These figures reflect other industry intelligence which indicates that while shopping on the high street on Black Friday fell away, eCommerce sales rose.
IMRG has said that the amount spent on UK online retail sites on Black Friday alone was up 11.7% to £1.39bn.
Of that spend, 39% was completed on a smartphone, with the device taking the highest share of sales against desktop and tablet.
This stronger-than-expected performance was achieved in spite of a number of factors that could have exerted a negative influence on growth, such as Black Friday falling relatively early (before payday for some). In addition many retailers ran their own discounting campaigns over varied times.
Even on Monday 13 November, a full week before Black Friday week began, there were 12 Black Friday-specific and 66 non-specific discounting campaigns live among the 210 retailers tracked.
Craig Summers, UK MD, Manhattan Associates added: “If retailers are to make the most of Black Friday, they need to make sure they are giving customers a reason to shop in store. They need to offer a truly omnichannel retailing experience by offering the same deals and the same quality of experience in store as online to lure consumers.
"And for those retailers still allowing their stores to compete with online, now is the time to make a change. Retailing in a customer’s eyes is channel-less and therefore the retailers should be seeing this the same way. The stores need to stop viewing the online channel as a threat, and work seamlessly alongside them to offer customers a unified experience, or risk losing them to another retailer.”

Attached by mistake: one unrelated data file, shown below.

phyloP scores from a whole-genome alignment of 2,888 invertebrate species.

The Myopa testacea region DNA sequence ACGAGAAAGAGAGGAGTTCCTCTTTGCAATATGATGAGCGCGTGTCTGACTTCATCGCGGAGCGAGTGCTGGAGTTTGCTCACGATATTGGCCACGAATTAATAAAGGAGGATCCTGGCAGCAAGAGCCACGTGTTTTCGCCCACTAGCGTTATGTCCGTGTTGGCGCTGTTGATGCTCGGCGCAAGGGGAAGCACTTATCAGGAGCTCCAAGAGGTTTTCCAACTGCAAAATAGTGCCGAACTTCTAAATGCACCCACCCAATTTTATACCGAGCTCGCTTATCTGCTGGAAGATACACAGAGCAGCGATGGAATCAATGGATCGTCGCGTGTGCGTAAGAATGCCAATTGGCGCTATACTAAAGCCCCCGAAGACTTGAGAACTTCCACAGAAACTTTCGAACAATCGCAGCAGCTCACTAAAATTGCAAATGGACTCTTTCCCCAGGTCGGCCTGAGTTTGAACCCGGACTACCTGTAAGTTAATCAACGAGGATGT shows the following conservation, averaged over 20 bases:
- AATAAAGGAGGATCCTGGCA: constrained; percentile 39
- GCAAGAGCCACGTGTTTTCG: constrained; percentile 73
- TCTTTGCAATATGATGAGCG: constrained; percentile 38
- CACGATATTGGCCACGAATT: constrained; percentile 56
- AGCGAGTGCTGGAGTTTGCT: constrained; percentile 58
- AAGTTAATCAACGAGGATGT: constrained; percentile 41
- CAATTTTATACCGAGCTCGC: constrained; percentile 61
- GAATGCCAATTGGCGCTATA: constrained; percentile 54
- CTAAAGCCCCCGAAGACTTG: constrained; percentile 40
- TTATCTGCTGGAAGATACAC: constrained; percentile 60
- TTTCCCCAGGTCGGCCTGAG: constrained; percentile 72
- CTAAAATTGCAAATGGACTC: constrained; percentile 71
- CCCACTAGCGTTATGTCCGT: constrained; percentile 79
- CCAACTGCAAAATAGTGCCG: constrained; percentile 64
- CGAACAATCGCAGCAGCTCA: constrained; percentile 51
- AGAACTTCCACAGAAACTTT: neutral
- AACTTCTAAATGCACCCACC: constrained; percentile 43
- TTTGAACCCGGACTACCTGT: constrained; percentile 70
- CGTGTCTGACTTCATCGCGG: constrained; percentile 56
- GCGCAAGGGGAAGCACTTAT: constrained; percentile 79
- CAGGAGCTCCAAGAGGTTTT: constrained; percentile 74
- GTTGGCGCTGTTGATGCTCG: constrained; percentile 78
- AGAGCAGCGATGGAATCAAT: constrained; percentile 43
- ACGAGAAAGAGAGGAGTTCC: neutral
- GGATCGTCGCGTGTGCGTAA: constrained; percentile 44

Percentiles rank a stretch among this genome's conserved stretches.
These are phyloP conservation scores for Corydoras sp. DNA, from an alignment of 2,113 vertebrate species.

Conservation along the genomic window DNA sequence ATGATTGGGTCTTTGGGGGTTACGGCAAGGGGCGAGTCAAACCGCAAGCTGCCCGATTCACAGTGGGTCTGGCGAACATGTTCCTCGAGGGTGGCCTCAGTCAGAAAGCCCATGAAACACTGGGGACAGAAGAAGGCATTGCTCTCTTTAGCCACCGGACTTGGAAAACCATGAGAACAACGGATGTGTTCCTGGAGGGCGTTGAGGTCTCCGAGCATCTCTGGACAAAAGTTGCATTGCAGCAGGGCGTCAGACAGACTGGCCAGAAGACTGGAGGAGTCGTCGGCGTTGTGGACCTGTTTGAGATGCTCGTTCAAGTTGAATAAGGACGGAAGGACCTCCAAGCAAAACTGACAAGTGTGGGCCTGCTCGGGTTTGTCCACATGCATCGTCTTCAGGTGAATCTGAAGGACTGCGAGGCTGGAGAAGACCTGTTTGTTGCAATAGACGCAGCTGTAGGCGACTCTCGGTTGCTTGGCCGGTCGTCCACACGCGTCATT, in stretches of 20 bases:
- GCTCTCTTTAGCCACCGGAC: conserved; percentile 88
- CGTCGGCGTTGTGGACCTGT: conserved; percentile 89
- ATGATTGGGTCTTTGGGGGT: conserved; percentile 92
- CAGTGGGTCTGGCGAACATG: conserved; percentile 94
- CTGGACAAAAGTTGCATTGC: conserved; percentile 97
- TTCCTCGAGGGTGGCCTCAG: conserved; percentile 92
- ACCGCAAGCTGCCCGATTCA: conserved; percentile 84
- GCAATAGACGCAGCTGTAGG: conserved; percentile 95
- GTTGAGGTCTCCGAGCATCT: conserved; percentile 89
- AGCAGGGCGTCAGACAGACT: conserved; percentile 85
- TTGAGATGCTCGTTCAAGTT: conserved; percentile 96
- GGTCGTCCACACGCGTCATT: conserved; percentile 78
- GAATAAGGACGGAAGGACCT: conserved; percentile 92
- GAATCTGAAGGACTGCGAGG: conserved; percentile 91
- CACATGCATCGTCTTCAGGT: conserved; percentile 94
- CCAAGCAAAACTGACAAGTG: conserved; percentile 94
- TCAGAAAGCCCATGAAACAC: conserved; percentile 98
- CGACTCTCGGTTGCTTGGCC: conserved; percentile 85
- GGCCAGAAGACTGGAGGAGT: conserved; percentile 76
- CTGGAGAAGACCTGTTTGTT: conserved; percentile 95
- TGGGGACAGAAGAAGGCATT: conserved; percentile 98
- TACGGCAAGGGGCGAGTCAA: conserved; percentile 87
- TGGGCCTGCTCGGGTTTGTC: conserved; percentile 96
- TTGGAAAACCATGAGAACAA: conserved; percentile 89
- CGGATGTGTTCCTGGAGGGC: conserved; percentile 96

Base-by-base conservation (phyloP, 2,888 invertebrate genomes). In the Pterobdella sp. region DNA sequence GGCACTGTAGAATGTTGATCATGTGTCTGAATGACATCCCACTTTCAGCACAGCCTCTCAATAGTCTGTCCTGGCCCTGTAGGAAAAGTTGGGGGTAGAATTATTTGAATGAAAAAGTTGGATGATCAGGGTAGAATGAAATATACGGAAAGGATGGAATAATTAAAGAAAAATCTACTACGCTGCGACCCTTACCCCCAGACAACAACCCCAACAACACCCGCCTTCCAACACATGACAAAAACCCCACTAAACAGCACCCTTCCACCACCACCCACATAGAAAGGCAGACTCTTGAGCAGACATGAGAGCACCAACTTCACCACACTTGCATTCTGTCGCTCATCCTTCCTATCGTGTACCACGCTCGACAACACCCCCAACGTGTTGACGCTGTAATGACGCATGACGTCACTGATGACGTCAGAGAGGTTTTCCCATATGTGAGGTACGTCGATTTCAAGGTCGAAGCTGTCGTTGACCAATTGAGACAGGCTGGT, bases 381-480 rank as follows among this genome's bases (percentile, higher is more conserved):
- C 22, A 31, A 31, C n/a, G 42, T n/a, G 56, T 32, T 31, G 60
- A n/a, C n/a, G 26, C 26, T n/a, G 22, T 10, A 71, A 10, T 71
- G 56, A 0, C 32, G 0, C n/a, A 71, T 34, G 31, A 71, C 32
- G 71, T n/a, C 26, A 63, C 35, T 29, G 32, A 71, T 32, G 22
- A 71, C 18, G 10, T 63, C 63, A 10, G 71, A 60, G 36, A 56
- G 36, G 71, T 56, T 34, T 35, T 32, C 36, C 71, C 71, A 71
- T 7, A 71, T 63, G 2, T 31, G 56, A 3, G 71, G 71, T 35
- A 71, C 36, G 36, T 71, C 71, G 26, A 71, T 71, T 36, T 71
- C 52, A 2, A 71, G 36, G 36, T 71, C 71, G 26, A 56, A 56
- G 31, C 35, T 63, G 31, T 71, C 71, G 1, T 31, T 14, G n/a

|The best of both worlds?||20/11/2017|
A significant proportion of the UK forklift market consists of Chinese-built models, but it isn’t a massive chunk. Chinese trucks have certainly improved in quality over the years and rank favourably in price terms compared with European built models. What has tended to let them down is poor support.
Replacement parts are often hard to find, and if they can be found, take too long to arrive. Forklifts are more than pieces of machinery, they are links in a process of supply where continuity is king.
Baoli EMEA, owned by the Kion Group, aims to resolve this issue by combining Chinese manufacture with a back-up operation based in Italy, which can supply spare parts, as well as hold a lot of forklift stock.
You can read more here. It will be interesting to see how they do.
|Building the Matrix: Do you want in?||16/10/2017|
“We are building the Matrix,” the man declared from the stage. No, this is not the opening line from some ropey novel, but a speech from the closing keynote at Gartner’s Supply Chain Conference in London.
The man was Gartner’s Kevin O’Marah and he looks a wee bit like George Clooney. His presentation took in brain-machine interfaces, smart dust, 4D printing, Artificial Intelligence and teleportation. Ok, I made one of those up – but can you guess which one? *
One thing was loud and clear from the presentation and from the conference in general. The pace of change is breathless and the future is here, right now. You may ask, what has that got to do with me? With the sheafs of paper covering my desk, a green screen monitor, a bumpy floor in the warehouse, dented pallet racks, and smoky old forklifts.